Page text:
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FDA approves Endari, first treatment for pediatric sickle cell disease

Wednesday, July 12, 2017

Emmaus Life Sciences announced that the FDA approved Endari (L-glutamine oral powder) to reduce the severe complications of sickle cell disease (SCD) in adult and pediatric patients age 5 and older. Endari reduces oxidant damage to red blood cells by improving the redox potential of nicotinamide adenine dinucleotide (NAD), a coenzyme that has been identified as the primary regulator of oxidation.

“The approval of Endari is a significant milestone for the sickle cell patient community who has not had an advancement in treatment for nearly 20 years and which now, for the first time ever, has a treatment option for children,” said Yutaka Niihara, M.D., MPH, chairman and chief executive officer of Emmaus Life Sciences. “Endari reinforces our commitment to discovering innovative therapies that help to improve the lives of people with rare diseases. We thank the FDA for its prompt review and look forward to making treatment available to patients as early as this fourth quarter.”

SCD is a rare, debilitating and lifelong hereditary blood disorder that affects approximately 100,000 patients in the U.S. and up to 25 million patients worldwide, the majority of which are of African descent as well as Latinos and other minority groups. Approximately one in every 365 African American children is born with SCD and children between the ages of 2 and 7 are 400 times more likely to suffer from stroke.

Caused by a genetic mutation in the beta-chain of hemoglobin that distorts red blood cells into crescent shapes, SCD lowers oxygen levels in the blood and has an extensive impact on morbidity, mortality and quality of life. Patients often suffer from debilitating episodes of sickle cell crises, which occur when the rigid, adhesive and inflexible red blood cells block the blood vessels, resulting in excruciating pain. Sickle cell crises can lead to organ damage, stroke, pulmonary complications, and other adverse outcomes, including acute chest syndrome (ACS), which may be potentially fatal and is the leading cause of death among people with SCD.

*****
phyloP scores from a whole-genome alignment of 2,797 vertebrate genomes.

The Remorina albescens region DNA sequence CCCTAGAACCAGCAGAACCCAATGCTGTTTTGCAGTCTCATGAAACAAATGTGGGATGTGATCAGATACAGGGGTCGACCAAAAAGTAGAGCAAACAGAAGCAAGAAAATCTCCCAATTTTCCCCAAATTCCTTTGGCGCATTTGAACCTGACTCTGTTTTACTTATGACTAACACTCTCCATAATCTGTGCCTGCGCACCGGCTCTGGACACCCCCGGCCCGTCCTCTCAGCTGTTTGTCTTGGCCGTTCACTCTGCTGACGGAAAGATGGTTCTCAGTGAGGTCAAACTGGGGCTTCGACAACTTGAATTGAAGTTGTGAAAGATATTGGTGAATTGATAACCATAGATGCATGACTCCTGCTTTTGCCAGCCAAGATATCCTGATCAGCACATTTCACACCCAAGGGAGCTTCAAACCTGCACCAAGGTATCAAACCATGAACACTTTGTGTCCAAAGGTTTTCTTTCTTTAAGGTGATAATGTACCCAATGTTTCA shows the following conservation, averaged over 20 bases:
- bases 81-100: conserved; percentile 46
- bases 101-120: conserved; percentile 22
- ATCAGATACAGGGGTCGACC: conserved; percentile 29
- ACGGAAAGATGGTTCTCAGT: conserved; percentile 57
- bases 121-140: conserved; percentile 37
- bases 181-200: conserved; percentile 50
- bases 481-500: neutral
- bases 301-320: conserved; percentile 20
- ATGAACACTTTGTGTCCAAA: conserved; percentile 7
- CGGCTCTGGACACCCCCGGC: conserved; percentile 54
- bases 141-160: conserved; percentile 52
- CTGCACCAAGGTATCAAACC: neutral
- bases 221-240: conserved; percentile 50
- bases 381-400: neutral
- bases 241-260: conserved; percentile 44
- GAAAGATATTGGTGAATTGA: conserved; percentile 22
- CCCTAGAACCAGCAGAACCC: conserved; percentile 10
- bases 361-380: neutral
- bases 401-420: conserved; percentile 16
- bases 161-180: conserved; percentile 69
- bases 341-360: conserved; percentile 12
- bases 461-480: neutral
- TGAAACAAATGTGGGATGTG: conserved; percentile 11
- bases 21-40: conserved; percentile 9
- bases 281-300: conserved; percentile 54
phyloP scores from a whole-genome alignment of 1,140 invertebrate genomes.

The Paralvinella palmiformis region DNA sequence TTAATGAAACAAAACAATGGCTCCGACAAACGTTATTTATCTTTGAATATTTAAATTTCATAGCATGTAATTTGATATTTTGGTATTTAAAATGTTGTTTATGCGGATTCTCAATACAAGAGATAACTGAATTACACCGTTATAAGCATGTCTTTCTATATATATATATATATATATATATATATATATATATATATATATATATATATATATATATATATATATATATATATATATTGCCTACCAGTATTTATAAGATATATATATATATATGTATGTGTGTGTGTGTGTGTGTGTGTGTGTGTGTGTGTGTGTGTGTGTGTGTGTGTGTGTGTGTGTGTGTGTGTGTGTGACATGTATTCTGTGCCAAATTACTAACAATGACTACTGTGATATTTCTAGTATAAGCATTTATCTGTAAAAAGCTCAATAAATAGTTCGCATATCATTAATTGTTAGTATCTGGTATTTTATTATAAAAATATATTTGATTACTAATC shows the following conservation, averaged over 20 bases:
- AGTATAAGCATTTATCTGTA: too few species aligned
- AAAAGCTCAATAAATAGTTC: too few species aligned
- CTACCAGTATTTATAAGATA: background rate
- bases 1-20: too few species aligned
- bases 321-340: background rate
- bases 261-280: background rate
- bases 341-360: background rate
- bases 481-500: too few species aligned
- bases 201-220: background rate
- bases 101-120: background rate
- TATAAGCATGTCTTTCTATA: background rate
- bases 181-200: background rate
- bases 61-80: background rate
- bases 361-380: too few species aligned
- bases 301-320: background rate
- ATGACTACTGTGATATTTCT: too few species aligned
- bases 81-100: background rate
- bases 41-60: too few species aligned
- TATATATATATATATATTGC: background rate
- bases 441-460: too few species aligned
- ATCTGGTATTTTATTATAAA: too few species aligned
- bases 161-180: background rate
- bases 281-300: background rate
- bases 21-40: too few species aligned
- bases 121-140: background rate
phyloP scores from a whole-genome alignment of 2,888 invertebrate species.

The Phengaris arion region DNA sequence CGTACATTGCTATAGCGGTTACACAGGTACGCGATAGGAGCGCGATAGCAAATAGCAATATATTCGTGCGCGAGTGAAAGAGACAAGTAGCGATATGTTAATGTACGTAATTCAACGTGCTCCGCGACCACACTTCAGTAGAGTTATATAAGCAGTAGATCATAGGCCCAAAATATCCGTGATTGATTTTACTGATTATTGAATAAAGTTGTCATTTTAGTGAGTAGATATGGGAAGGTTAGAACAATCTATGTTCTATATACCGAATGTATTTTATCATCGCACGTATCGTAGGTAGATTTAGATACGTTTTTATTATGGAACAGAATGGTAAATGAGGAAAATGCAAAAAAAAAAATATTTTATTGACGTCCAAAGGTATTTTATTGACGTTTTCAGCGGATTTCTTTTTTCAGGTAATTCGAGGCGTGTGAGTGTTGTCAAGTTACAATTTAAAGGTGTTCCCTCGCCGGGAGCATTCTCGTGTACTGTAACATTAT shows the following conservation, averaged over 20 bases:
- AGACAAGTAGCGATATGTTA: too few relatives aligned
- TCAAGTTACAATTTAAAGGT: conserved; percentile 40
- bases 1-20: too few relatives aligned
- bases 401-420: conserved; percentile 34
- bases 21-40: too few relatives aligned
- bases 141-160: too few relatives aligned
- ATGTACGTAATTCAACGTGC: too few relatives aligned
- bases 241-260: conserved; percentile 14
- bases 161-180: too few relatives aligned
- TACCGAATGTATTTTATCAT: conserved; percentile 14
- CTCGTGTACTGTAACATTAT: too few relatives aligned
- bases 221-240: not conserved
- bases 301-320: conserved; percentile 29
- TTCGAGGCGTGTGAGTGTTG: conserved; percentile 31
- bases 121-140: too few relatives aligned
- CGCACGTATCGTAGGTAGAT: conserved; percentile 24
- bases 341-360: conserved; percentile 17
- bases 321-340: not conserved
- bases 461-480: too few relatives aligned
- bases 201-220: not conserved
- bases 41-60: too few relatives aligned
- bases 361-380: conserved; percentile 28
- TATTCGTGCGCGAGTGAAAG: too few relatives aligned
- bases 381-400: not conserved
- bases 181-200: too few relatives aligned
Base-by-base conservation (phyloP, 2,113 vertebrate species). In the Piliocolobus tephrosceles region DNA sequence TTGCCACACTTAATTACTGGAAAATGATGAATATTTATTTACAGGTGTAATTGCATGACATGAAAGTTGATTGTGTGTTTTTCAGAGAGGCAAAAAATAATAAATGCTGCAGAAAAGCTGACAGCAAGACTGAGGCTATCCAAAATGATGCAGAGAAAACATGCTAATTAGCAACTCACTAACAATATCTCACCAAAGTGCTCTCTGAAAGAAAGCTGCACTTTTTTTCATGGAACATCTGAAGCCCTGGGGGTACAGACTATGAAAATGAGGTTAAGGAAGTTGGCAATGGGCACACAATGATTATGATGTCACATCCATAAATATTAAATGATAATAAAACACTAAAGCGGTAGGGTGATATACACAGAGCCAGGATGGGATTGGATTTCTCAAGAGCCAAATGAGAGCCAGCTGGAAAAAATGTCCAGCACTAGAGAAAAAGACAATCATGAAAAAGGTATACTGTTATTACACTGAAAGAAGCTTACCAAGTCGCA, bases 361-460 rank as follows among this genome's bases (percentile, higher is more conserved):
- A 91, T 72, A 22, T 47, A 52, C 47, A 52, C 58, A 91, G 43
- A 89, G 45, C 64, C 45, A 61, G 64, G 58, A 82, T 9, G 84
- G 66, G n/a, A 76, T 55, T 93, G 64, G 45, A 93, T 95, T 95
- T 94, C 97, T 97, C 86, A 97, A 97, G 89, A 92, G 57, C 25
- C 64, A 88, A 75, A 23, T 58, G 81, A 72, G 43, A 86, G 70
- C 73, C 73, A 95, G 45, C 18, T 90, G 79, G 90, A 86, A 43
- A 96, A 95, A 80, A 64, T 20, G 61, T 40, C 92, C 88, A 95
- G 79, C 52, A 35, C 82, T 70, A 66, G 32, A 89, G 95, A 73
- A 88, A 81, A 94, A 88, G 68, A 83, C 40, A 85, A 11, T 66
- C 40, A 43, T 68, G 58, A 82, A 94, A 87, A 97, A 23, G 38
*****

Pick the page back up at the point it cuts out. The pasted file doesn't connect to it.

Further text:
“A sickle cell crisis is the most common acute complication for patients and the number one cause of emergency room visits,” said Wally Smith, M.D., Florence Neal Cooper Smith Professor of Sickle Cell Disease, Division of General Internal Medicine, Virginia Commonwealth University. “Endari has clinically shown to reduce sickle cell crises and hospitalizations, representing a significant medical advancement for patients with limited therapeutic options that have many side effects.”

FDA approval was supported by efficacy data from a 48-week randomized, double-blind, placebo-controlled, multicenter phase III clinical trial evaluating the effects of Endari, prescription grade L-glutamine, as compared to placebo on 230 adults and children with SCD. The results demonstrated that Endari reduced the frequency of sickle cell crises by 25% and hospitalizations by 33%. Additional findings showed a decrease in cumulative hospital days by 41% and lower incidence of ACS by more than 60%.

Safety was based on data from 298 patients treated with L-glutamine and 111 patients treated with placebo in the phase II and phase III studies. Endari’s safety profile was similar to placebo and well-tolerated in pediatric and adult patients. The most common adverse reactions occurring in greater than 10% of patients treated with Endari were constipation, nausea, headache, abdominal pain, cough, pain in extremity, back pain and chest pain (non-cardiac).

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